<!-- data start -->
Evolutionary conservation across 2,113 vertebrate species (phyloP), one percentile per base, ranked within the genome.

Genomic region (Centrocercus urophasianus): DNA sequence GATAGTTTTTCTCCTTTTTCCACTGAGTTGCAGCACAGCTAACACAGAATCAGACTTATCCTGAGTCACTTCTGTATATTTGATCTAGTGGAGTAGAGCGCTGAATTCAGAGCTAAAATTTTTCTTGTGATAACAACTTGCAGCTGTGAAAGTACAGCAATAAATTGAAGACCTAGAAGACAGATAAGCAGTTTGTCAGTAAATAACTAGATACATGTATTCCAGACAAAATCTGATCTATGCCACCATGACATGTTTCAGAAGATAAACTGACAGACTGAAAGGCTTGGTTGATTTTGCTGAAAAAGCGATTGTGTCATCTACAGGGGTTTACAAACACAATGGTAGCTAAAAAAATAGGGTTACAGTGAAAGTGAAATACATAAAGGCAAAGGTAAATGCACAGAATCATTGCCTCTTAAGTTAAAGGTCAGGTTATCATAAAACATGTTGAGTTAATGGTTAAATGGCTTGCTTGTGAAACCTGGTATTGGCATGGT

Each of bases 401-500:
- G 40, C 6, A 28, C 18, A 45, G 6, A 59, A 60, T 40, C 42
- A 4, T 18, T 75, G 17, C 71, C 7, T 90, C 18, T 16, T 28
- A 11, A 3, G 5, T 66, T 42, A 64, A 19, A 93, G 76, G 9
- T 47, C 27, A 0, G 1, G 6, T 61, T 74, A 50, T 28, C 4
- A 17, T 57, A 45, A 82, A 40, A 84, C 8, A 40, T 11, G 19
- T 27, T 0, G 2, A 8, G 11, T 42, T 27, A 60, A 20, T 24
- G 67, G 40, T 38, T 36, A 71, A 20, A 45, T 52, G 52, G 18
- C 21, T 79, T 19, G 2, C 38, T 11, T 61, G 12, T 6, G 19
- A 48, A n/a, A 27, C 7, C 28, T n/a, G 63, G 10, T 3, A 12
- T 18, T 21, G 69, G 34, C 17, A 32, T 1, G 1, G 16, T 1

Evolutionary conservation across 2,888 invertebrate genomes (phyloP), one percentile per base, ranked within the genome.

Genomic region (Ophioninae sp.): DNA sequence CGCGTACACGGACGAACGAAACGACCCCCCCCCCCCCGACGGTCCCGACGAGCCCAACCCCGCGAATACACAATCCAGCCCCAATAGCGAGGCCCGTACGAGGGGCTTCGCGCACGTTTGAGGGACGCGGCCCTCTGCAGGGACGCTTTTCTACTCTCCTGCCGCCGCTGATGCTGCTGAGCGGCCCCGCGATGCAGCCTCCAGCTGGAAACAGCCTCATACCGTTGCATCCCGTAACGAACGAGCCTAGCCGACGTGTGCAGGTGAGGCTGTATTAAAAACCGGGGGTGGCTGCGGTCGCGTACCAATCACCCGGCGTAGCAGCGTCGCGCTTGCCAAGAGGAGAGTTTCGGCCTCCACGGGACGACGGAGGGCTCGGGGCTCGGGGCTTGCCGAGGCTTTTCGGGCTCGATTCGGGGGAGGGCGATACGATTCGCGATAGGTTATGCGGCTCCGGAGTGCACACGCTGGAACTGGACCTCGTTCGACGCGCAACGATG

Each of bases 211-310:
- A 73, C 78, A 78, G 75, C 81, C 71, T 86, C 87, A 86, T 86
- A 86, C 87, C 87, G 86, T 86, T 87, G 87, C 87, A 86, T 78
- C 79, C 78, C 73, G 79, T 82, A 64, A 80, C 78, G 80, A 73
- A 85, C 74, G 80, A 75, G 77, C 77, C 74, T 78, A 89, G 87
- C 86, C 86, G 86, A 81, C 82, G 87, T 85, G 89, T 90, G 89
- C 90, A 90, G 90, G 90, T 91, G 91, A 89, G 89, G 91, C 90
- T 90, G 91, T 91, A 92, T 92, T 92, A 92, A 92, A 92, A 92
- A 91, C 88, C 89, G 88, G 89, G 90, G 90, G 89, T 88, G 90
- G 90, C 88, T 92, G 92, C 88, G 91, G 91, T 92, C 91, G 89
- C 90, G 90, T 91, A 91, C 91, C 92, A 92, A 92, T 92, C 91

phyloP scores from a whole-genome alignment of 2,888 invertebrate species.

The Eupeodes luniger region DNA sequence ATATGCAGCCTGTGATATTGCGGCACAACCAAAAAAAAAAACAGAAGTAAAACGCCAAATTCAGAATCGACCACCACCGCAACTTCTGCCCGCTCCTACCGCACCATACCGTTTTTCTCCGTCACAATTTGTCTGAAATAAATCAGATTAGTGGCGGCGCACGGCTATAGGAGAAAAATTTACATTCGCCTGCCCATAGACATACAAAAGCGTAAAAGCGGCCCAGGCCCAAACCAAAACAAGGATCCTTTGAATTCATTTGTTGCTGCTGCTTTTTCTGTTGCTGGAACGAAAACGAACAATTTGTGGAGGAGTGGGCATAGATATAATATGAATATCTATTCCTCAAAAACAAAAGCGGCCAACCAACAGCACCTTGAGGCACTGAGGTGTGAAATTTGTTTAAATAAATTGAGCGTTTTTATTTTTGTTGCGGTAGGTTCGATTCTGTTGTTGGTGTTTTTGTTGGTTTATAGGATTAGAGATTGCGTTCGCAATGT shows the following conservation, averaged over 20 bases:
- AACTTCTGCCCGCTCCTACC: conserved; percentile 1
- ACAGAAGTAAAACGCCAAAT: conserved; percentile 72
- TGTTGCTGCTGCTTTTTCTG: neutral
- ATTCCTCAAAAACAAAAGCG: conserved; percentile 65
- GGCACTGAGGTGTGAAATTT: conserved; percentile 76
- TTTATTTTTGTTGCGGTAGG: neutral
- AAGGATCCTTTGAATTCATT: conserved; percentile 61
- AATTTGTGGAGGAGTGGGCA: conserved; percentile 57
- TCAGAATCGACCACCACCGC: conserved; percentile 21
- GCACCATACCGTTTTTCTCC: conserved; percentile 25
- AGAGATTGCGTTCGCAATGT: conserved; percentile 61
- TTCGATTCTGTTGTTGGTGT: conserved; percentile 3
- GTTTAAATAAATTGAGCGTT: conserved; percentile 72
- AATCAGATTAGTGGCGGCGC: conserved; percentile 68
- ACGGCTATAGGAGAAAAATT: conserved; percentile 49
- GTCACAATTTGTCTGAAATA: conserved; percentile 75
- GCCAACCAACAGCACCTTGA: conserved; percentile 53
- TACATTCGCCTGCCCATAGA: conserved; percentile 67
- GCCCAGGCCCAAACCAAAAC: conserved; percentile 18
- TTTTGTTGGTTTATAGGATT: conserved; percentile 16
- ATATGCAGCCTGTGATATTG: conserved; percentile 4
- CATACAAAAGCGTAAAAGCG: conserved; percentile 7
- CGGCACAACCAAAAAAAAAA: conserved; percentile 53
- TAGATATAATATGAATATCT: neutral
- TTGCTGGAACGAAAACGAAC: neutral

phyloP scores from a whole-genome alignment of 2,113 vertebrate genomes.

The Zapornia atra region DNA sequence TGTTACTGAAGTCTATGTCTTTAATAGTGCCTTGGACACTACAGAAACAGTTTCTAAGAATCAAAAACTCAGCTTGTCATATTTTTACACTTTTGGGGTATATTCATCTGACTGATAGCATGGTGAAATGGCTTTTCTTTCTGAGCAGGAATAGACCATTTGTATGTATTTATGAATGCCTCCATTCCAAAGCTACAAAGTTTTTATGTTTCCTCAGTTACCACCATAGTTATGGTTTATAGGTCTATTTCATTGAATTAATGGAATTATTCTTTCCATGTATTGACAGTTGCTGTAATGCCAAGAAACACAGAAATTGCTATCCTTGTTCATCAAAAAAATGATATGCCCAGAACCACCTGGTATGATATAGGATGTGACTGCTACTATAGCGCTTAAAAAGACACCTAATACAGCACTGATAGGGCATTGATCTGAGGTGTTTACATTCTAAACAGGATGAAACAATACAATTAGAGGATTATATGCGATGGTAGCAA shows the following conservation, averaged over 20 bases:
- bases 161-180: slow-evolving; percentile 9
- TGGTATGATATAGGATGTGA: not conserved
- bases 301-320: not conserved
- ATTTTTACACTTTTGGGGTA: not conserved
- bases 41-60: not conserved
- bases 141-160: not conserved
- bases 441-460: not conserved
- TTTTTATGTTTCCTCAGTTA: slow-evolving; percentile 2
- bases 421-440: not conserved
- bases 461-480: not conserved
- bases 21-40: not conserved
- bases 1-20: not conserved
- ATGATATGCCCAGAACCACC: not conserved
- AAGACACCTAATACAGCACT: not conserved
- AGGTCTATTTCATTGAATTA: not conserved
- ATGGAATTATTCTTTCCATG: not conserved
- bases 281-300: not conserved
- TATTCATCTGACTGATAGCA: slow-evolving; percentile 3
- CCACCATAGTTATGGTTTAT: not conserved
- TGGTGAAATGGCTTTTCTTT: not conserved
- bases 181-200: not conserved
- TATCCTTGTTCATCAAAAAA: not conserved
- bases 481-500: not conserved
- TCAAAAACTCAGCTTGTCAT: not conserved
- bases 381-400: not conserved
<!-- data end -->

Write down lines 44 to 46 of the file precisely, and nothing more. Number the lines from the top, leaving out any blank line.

- GTCACAATTTGTCTGAAATA: conserved; percentile 75
- GCCAACCAACAGCACCTTGA: conserved; percentile 53
- TACATTCGCCTGCCCATAGA: conserved; percentile 67